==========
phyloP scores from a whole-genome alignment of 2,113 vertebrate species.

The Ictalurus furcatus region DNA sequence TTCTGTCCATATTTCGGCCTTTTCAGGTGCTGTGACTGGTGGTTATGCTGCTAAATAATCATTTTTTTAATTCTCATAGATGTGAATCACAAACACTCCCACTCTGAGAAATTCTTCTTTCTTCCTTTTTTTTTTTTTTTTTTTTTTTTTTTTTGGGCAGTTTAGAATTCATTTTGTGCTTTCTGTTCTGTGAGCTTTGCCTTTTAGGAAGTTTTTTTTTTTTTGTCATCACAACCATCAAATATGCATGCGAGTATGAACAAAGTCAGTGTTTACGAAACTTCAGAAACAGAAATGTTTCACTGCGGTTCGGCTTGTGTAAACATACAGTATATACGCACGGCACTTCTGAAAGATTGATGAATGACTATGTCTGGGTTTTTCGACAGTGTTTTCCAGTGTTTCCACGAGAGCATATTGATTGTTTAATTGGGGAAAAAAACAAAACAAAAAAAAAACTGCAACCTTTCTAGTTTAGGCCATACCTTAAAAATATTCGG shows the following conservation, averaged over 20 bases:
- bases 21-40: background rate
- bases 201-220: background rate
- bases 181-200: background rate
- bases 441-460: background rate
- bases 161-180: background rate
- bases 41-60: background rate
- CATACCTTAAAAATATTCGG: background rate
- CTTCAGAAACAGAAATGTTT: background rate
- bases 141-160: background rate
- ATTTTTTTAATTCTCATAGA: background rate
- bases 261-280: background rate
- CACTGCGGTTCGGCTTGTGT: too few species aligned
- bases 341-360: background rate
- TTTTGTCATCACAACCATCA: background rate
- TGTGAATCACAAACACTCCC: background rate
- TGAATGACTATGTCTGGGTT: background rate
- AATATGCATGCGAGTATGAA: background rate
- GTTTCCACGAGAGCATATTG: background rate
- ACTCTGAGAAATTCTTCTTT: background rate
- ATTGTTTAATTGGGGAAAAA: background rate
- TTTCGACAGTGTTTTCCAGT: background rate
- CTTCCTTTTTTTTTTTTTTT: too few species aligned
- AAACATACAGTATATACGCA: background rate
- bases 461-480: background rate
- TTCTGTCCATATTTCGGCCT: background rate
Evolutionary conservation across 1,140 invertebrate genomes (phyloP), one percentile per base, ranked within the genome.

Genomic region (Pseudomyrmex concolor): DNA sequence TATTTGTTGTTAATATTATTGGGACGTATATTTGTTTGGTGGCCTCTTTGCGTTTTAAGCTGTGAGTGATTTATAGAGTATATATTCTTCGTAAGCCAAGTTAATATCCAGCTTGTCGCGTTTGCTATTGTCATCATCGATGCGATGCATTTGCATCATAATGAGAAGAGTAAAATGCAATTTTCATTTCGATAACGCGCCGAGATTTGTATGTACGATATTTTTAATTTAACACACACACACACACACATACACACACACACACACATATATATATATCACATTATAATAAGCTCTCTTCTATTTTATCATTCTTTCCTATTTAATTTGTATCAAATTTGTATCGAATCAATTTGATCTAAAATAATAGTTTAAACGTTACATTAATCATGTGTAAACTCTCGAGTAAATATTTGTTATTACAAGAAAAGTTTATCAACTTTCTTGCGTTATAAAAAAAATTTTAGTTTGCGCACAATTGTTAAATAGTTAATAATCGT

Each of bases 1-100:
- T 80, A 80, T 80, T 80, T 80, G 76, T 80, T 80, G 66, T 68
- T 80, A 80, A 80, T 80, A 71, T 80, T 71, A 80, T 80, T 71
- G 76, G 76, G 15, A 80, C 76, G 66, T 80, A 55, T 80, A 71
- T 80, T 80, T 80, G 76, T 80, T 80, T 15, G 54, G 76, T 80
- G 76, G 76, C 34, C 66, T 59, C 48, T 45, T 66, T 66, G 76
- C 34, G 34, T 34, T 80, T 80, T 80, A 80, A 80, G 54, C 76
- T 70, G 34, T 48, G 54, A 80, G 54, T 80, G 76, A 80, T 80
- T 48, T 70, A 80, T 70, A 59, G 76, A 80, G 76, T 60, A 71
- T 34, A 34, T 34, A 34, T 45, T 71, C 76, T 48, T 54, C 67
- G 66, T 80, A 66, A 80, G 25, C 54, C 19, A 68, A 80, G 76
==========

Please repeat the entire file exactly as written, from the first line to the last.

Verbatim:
phyloP scores from a whole-genome alignment of 2,113 vertebrate species.

The Ictalurus furcatus region DNA sequence TTCTGTCCATATTTCGGCCTTTTCAGGTGCTGTGACTGGTGGTTATGCTGCTAAATAATCATTTTTTTAATTCTCATAGATGTGAATCACAAACACTCCCACTCTGAGAAATTCTTCTTTCTTCCTTTTTTTTTTTTTTTTTTTTTTTTTTTTTGGGCAGTTTAGAATTCATTTTGTGCTTTCTGTTCTGTGAGCTTTGCCTTTTAGGAAGTTTTTTTTTTTTTGTCATCACAACCATCAAATATGCATGCGAGTATGAACAAAGTCAGTGTTTACGAAACTTCAGAAACAGAAATGTTTCACTGCGGTTCGGCTTGTGTAAACATACAGTATATACGCACGGCACTTCTGAAAGATTGATGAATGACTATGTCTGGGTTTTTCGACAGTGTTTTCCAGTGTTTCCACGAGAGCATATTGATTGTTTAATTGGGGAAAAAAACAAAACAAAAAAAAAACTGCAACCTTTCTAGTTTAGGCCATACCTTAAAAATATTCGG shows the following conservation, averaged over 20 bases:
- bases 21-40: background rate
- bases 201-220: background rate
- bases 181-200: background rate
- bases 441-460: background rate
- bases 161-180: background rate
- bases 41-60: background rate
- CATACCTTAAAAATATTCGG: background rate
- CTTCAGAAACAGAAATGTTT: background rate
- bases 141-160: background rate
- ATTTTTTTAATTCTCATAGA: background rate
- bases 261-280: background rate
- CACTGCGGTTCGGCTTGTGT: too few species aligned
- bases 341-360: background rate
- TTTTGTCATCACAACCATCA: background rate
- TGTGAATCACAAACACTCCC: background rate
- TGAATGACTATGTCTGGGTT: background rate
- AATATGCATGCGAGTATGAA: background rate
- GTTTCCACGAGAGCATATTG: background rate
- ACTCTGAGAAATTCTTCTTT: background rate
- ATTGTTTAATTGGGGAAAAA: background rate
- TTTCGACAGTGTTTTCCAGT: background rate
- CTTCCTTTTTTTTTTTTTTT: too few species aligned
- AAACATACAGTATATACGCA: background rate
- bases 461-480: background rate
- TTCTGTCCATATTTCGGCCT: background rate
Evolutionary conservation across 1,140 invertebrate genomes (phyloP), one percentile per base, ranked within the genome.

Genomic region (Pseudomyrmex concolor): DNA sequence TATTTGTTGTTAATATTATTGGGACGTATATTTGTTTGGTGGCCTCTTTGCGTTTTAAGCTGTGAGTGATTTATAGAGTATATATTCTTCGTAAGCCAAGTTAATATCCAGCTTGTCGCGTTTGCTATTGTCATCATCGATGCGATGCATTTGCATCATAATGAGAAGAGTAAAATGCAATTTTCATTTCGATAACGCGCCGAGATTTGTATGTACGATATTTTTAATTTAACACACACACACACACACATACACACACACACACACATATATATATATCACATTATAATAAGCTCTCTTCTATTTTATCATTCTTTCCTATTTAATTTGTATCAAATTTGTATCGAATCAATTTGATCTAAAATAATAGTTTAAACGTTACATTAATCATGTGTAAACTCTCGAGTAAATATTTGTTATTACAAGAAAAGTTTATCAACTTTCTTGCGTTATAAAAAAAATTTTAGTTTGCGCACAATTGTTAAATAGTTAATAATCGT

Each of bases 1-100:
- T 80, A 80, T 80, T 80, T 80, G 76, T 80, T 80, G 66, T 68
- T 80, A 80, A 80, T 80, A 71, T 80, T 71, A 80, T 80, T 71
- G 76, G 76, G 15, A 80, C 76, G 66, T 80, A 55, T 80, A 71
- T 80, T 80, T 80, G 76, T 80, T 80, T 15, G 54, G 76, T 80
- G 76, G 76, C 34, C 66, T 59, C 48, T 45, T 66, T 66, G 76
- C 34, G 34, T 34, T 80, T 80, T 80, A 80, A 80, G 54, C 76
- T 70, G 34, T 48, G 54, A 80, G 54, T 80, G 76, A 80, T 80
- T 48, T 70, A 80, T 70, A 59, G 76, A 80, G 76, T 60, A 71
- T 34, A 34, T 34, A 34, T 45, T 71, C 76, T 48, T 54, C 67
- G 66, T 80, A 66, A 80, G 25, C 54, C 19, A 68, A 80, G 76